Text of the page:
When I first started gardening, I often found myself feeling frustrated by a lack of supplies. I had not yet invested in many of the materials that I really needed. From watering cans to seed trays, I had set a very strict budget for my new hobby. In doing so, I often scoured the internet, looking for the next great “gardening hack” that would solve all of my problems.
It was a bright, sunny day in spring that I decided my attempt at starting flower seeds in ice cream cones.
Ice Cream Cone Seed Starter Fiasco
Before I even start explaining my unfortunate experience sowing seeds in ice cream cones, it should be noted that I was already somewhat skeptical. Afterall, I love eating ice cream. Why would anyone want to waste the cones like this? I realize that cones are relatively cheap, but they’re also delicious. Despite my hesitation, I decided to give this gardening hack a try.
The idea of an ice cream cone seed starter gained traction very quickly on the internet, with the most popular image being one in which what appears to be clover growing from a cone. After trying the plant propagating hack myself, I’m fairly confident that the image is not true to life.
I filled my ice cream cones with soil and pressed in the seed. I made certain not to overwater, as I knew that this would only lead to potential problems. The next morning, when I checked my ice cream cone planters, I had discovered that they had all collapsed! Each one had already become soggy, almost beyond recognition. To my surprise, they were also covered in ants! I quickly moved the project outside and decided that I would continue from there.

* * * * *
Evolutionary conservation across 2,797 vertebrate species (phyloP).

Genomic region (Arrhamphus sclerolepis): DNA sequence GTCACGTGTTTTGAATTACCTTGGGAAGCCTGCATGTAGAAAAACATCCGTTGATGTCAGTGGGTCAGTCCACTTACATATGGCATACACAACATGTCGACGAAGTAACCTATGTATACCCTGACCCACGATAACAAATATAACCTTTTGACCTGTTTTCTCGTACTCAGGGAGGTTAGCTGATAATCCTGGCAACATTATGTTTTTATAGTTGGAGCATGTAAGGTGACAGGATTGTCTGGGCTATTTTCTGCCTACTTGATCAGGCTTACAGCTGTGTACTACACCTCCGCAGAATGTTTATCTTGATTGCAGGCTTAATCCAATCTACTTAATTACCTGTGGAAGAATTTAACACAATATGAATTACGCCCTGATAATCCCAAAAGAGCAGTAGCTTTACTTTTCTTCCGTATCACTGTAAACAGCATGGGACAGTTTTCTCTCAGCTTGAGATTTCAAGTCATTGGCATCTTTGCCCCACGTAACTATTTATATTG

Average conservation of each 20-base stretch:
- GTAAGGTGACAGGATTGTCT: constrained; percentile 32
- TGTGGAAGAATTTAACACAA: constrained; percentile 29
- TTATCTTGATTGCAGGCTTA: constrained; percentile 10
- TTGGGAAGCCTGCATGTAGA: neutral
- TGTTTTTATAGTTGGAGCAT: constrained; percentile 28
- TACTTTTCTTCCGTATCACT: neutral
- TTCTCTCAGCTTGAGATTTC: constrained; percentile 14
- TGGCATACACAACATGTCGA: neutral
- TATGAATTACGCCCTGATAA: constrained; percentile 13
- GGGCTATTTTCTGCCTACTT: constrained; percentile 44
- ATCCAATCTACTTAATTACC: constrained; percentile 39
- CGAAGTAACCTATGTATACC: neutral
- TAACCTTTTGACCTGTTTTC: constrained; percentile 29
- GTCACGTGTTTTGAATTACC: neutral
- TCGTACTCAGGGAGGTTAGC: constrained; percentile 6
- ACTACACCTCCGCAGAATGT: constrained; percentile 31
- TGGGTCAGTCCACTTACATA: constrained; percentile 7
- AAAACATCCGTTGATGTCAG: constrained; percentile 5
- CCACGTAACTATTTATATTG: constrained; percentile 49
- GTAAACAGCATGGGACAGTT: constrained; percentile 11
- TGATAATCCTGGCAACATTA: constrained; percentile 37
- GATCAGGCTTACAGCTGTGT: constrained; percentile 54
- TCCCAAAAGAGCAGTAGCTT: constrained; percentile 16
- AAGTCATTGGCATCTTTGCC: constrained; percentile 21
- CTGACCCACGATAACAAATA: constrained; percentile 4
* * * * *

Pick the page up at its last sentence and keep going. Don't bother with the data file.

A few days later, my seeds finally germinated. The problem? Many of the cones were also covered in mold. Due to their fragile condition, picking up the cones to plant them would have been impossible. Not sure what to do, I decided that I would let them continue to grow for a few more days.
Two days later, when checking on the cones, I was shocked to see that they had vanished! I was honestly relieved, as I didn’t exactly want to clean up the green moldy mess. While I’m still not certain what ever happened to the cones, I can only imagine that my local garden raccoons may have been the culprit. This gardening hack certainly did not work for me.
Note on This Gardening Hack
Our senior editor also gave this a try with varying results. First time was an epic garden fail: cones became soggy and moldy. Second attempt, not to be outdone by failure, results were iffy but workable. Only lightly misted the cones, kept them in more light to prevent sogginess (dry out quicker), and seeds germinated well.
Then, rather than waiting for the seedlings to grow larger in the cones (like that aforementioned picture), the cones were “planted” in a container where they were free to break down and the seedlings able to grow freely. While some of the seedlings perished, there were survivors! So it CAN work, but you have to get creative.